“What’s wrong?” I croaked, throwing back the covers to slide my feet to the floor. I walked my nine-year-old back to her room and listened as she told me how her head throbbed, and she was hot and then cold and then hot again.

Eleven years of mothering told me she had a fever even before I touched her. I got a cool cloth for her head and gave her some Tylenol. Feeling tired and weary, I knelt down by her bed, smoothed her covers and rubbed her back.

She rolled back to search for my eyes in the dark. “Mama?” My daughter asked. “Last night I prayed and asked God to help me have a good night and a good day tomorrow. Why do you think He would let me get sick when I prayed that?”

I took a deep breath, throwing up quick prayers asking God to give me the wisdom to answer this one. I looked at her in the dark, the seconds ticked on the clock echoing in the room.

“Faith, just because we ask God for something doesn’t mean He automatically grants it…” I began to explain something to my daughter that sometimes I don’t even understand myself.

My nine-year-old hit on a question probably uttered by hundreds of thousands of people daily – WHY?

Why, Lord, would you let a crazy man with guns in a school full of innocent children? Why didn’t you let a cop pull him over for speeding before he got there?

Why didn’t you distract the Boston bombers as they were creating explosive devices so the bombs wouldn’t detonate? Lives would still be intact. Families unbroken.

Why would you allow a girl at the beginning of her journey, just three years into marriage, have incurable cancer? Why, Lord?

Why would you allow a child to be taken and kept for ten years? Why didn’t you draw the neighbor’s attention to the house sooner?

Friends, I don’t claim to have the answers to all of life’s questions. I just don’t. I told my daughter the same.


I did explain how God gave us free will to choose our lives, and sometimes we choose to touch the germs that make us sick. Adam and Eve chose so long ago to bring sin into the world and because of that sin, we have sickness and cancer and bad people.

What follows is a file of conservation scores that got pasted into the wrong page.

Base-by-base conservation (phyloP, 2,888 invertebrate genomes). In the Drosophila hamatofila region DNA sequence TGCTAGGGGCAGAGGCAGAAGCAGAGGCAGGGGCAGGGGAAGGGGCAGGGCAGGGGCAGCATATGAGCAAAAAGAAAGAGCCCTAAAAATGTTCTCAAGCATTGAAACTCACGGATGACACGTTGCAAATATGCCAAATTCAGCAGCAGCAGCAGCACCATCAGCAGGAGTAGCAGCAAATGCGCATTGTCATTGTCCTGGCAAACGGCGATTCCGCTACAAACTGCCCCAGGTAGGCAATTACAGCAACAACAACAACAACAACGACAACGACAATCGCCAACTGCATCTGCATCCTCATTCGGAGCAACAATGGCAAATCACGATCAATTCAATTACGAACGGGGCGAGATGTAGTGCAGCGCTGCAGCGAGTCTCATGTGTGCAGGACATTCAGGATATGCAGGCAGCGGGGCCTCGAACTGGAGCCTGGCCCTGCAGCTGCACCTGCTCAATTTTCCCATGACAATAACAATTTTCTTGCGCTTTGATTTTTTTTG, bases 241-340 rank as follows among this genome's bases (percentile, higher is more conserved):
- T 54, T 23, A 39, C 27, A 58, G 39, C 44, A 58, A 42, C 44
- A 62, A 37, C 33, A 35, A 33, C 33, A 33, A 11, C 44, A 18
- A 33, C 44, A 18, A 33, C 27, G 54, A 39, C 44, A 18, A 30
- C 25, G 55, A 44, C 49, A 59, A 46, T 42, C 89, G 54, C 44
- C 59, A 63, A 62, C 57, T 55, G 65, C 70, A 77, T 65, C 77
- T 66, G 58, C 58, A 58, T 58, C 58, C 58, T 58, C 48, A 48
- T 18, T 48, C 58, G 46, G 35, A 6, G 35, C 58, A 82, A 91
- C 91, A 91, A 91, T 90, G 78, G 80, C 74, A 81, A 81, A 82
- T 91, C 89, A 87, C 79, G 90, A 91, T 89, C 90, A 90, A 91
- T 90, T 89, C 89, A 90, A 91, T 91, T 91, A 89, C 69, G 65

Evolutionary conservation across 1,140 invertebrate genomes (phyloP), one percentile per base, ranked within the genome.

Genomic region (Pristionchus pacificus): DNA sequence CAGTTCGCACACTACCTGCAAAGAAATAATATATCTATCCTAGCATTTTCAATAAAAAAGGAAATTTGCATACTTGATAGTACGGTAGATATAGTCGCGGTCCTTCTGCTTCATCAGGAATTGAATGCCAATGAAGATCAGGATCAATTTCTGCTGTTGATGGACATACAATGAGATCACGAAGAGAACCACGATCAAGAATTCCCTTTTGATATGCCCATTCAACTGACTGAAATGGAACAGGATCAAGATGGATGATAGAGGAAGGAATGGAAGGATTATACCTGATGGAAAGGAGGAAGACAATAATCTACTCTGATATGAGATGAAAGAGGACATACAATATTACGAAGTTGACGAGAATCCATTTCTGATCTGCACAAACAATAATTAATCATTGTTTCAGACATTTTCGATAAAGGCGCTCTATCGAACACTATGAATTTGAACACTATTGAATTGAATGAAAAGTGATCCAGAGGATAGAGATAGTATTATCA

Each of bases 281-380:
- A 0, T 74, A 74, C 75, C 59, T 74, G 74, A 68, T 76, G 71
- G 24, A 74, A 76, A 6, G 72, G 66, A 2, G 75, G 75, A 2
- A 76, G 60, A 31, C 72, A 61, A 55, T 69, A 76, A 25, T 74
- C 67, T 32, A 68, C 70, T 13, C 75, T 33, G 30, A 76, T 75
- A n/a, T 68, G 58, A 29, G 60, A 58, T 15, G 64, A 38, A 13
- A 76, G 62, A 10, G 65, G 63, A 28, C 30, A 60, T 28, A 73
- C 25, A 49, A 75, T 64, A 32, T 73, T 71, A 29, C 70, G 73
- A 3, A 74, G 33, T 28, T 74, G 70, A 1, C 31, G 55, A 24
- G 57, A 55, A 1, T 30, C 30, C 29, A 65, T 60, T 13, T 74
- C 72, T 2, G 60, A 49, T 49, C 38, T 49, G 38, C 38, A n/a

God didn’t want it. He doesn’t relish in allowing it to happen. It hurts Him. It brings Him great grief. But ultimately, He knows that in this fallen world, He can use those things – those horrible, sometimes unspoken things – to draw others to Him.

Because when they find Him, they can have eternal life in Heaven. Life without cancer, without bombers, without hunger, without sex trafficking, without heartbreak, without loneliness, without abandonment, without addiction and without death.

And although, I don’t understand why or how God chooses to intervene sometimes with miracles and sometimes not, I’m okay with that. As hard as it is to say, I accept it, because God knows more than me.

He knows the big picture. He knows when a death and “perfect healing” in Heaven brings more people to know Him than a miracle on earth.

So I choose to have faith. Faith doesn’t mean you understand everything because you’ve worked it all out in your head and it makes sense. Faith believes without completely seeing. It’s trusting.

And while I don’t always know the answers to the why, I do know God. And I trust Him. I know He is always with me.

I explained to Faith, “Even though I can’t automatically make you better, I am here to be with you. Does my presence make you feel a little better?”

She nodded her fevered head.

It’s the same way with God. While He may not grant your request the way you wish, He will be with you. He won’t leave your side.

Lord, I thank you for a daughter who prays to you and thinks about the hard questions. Thank you for giving me the opportunity to talk to her about a real situation in a way she can understand. God, I know there are people reading these words who are hurting with situations I cannot even begin to understand. But You do. I ask that You bring healing and peace to their lives. Lord, I pray You wrap your loving arms around them and bring comfort. Let them know You will never leave them or forsake them. Amen.